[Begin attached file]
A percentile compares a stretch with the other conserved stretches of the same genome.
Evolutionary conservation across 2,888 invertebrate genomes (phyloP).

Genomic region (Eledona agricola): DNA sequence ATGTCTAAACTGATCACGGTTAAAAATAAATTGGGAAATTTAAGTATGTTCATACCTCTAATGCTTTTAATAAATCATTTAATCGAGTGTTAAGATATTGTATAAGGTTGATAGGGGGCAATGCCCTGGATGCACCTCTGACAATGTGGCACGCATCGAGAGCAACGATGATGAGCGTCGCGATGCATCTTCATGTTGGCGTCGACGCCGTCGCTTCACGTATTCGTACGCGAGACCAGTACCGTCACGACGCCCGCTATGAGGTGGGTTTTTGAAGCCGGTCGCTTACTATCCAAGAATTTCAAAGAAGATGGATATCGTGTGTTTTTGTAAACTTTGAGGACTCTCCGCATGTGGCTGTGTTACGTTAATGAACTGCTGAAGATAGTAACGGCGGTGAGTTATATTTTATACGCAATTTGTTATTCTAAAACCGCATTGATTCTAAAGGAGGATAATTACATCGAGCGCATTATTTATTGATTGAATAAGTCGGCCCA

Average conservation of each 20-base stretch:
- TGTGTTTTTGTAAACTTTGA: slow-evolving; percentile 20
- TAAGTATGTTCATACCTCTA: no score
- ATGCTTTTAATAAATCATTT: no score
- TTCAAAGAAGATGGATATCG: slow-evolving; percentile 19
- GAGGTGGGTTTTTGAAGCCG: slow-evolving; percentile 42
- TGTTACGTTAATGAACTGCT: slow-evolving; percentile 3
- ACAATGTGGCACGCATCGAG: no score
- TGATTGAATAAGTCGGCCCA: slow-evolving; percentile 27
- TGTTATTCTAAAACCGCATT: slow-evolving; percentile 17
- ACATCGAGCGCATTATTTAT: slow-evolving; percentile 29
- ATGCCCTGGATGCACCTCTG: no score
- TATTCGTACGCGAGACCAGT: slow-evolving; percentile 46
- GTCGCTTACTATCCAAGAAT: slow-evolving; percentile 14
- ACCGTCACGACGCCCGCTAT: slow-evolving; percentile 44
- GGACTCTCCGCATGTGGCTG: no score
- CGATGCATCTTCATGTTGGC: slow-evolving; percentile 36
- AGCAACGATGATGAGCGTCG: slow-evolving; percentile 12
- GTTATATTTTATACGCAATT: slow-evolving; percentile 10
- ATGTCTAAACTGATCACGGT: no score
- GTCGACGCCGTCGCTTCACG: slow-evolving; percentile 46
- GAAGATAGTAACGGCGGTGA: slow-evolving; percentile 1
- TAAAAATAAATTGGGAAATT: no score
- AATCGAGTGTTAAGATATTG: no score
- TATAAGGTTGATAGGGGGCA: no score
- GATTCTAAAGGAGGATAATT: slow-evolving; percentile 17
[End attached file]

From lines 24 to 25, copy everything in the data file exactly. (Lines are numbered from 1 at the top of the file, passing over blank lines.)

- GTCGACGCCGTCGCTTCACG: slow-evolving; percentile 46
- GAAGATAGTAACGGCGGTGA: slow-evolving; percentile 1